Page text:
Is Good Friday Good?


Invented by the Persians. Adapted by Alexander the Great. Passed on to the Carthaginians. Perfected by the Romans.

Jewish historian Josephus called crucifixion – “the most wretched of deaths.”

Roman philosopher Cicero forbade even the thought of it by stating,

“Far be the very name of the cross, not only from the body, but even from the thought, the eyes, the ears of Roman citizens.”

With the body traumatized, muscles devastated, and the blood loss sever – it was a strategically slow and designedly painful death by asphyxiation.

In fact – this method of execution was so horrendously agonizing; a word was invented to describe it.


The word literally means, “from the cross.”

The cross – a symbol of shame and disgrace reserved for only the most despised criminals. An icon for those found on the wrong side of the empire. Cross jewelry would be a lot like wearing a small electric chair around your neck.

Before victims were led to the cross, however – they would first have to be scourged. This scourging was inflicted by something called a flagrum – a whip made of several straps with metal balls to tenderize and hooks of bone, metal, or glass to rip apart.

This scourging was so severe that the victim would often go into shock from loss of blood, never even making it to their crucifixion at all.

Jesus – after being forced to walk through a series of false trials – underwent this brutal flogging and was then given a 100-pound crossbar called a patilbulum to carry on his exposed back to his execution.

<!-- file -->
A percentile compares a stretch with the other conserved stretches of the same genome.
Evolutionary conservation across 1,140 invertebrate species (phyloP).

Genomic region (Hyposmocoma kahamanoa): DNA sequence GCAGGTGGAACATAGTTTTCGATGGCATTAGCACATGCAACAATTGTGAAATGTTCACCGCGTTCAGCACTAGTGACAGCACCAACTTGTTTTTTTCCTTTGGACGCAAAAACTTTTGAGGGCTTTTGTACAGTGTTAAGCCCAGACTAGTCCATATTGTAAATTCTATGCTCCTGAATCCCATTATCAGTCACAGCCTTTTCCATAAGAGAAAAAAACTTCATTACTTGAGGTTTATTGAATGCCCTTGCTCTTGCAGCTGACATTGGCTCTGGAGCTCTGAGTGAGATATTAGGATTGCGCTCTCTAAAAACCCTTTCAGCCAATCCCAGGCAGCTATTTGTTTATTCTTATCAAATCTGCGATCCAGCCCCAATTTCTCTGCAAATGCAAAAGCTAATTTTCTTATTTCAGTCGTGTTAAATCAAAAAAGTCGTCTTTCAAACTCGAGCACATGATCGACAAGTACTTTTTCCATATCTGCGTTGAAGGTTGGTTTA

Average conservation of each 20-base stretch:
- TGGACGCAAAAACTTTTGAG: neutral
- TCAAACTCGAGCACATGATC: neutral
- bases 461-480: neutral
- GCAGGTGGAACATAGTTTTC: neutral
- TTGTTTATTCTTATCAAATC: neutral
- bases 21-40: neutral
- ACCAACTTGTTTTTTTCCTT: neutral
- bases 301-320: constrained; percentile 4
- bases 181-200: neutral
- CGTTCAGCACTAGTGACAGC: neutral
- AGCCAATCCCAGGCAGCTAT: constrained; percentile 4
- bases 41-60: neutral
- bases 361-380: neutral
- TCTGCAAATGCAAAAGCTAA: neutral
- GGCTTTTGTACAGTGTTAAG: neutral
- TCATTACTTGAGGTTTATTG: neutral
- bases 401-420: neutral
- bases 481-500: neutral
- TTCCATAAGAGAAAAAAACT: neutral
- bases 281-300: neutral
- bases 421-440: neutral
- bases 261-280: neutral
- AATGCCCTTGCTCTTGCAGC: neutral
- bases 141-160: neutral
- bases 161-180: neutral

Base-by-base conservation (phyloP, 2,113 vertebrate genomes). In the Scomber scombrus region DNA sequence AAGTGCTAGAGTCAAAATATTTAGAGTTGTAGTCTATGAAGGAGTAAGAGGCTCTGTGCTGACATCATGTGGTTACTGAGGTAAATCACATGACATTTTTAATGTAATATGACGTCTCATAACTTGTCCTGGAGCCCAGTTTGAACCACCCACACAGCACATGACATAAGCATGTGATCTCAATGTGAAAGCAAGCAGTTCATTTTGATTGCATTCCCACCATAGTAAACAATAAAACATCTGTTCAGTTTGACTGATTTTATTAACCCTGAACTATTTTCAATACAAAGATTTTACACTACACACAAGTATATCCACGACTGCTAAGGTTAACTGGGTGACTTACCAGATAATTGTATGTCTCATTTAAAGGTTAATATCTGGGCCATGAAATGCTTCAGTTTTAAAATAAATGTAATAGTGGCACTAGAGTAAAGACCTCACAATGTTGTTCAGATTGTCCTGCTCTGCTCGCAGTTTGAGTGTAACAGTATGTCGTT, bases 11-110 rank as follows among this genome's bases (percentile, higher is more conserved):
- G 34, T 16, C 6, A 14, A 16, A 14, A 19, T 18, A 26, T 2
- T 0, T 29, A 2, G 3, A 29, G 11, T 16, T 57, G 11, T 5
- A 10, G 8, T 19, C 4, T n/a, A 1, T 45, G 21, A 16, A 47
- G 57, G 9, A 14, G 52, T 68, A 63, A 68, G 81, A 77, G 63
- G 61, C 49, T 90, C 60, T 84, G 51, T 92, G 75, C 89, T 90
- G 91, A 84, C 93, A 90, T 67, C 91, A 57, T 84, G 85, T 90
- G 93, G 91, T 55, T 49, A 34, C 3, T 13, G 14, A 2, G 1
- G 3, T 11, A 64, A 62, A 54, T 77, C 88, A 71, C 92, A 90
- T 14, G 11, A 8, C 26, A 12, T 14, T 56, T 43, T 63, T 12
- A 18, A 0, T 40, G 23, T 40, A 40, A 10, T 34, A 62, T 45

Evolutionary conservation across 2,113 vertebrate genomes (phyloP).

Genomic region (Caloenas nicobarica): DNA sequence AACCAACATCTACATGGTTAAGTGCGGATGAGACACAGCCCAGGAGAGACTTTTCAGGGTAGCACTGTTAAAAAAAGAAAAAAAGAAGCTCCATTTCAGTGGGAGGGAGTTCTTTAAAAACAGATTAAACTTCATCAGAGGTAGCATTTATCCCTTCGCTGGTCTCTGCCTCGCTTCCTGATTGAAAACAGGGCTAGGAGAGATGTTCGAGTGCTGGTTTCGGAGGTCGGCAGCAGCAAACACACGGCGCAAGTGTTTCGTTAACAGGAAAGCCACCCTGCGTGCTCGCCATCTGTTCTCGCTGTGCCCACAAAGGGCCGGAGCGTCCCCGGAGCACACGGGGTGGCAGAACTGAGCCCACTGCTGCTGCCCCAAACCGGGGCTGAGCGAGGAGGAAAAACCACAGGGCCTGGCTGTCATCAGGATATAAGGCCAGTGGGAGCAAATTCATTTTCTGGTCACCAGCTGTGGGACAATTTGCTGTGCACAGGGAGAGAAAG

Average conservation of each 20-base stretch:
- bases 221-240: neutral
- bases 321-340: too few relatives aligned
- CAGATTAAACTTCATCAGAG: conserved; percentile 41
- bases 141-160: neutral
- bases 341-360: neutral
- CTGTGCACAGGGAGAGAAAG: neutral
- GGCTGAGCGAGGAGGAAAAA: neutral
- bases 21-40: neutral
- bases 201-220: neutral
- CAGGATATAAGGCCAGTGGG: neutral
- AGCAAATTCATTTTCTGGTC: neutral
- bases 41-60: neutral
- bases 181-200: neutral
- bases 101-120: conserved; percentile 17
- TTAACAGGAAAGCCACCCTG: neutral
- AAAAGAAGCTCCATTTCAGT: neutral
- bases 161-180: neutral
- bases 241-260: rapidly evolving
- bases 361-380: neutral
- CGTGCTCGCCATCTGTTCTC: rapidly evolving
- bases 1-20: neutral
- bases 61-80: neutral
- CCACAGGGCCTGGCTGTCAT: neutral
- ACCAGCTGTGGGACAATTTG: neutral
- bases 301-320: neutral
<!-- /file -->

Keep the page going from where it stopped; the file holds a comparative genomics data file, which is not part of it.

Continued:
The 650-yards road he walked was called the Via Dolorosa (The Way of Suffering) would likely have been lined with people ready to mock, insult, and spit on Jesus as he limped toward Golgatha.

Unable to make the nearly one-mile journey, Jesus collapsed under the weight of the crossbar, likely bruising his heart. Simon of Cyrene was appointed to help him the remainder of the way.

Upon reaching his destination, his beard was plucked – an ultimate act of shame in a 1-century context – and a crudely fashioned crown of thorns was forcefully shunted down into his scalp, one of the most vascular areas of the body.

Then Jesus Christ, the young carpenter, had iron nails (that were more like spikes) 6-inches in length driven into the most sensitive nerve centers in the human body, his hands and feet.

Now – none of this was done in private; in fact, quite the contrary. Crowds would gather to gawk, mock, and hurl insults of their own – akin to nailing a naked bloody man outside the entrance of a ballpark for everyone to witness.

Despite many ancient depictions – it is commonly believed that the victims were actually crucified at eye level so that the sufferer would be forced to make eye contact with the crowds who came to insult these men in their final moments – often hanging on their cross for as long as nine days.

Some scholars assert that Jesus likely had a chest contusion that would’ve eventually caused an aneurysm. His heart unable to pump enough blood would’ve left his lungs filled with carbon monoxide.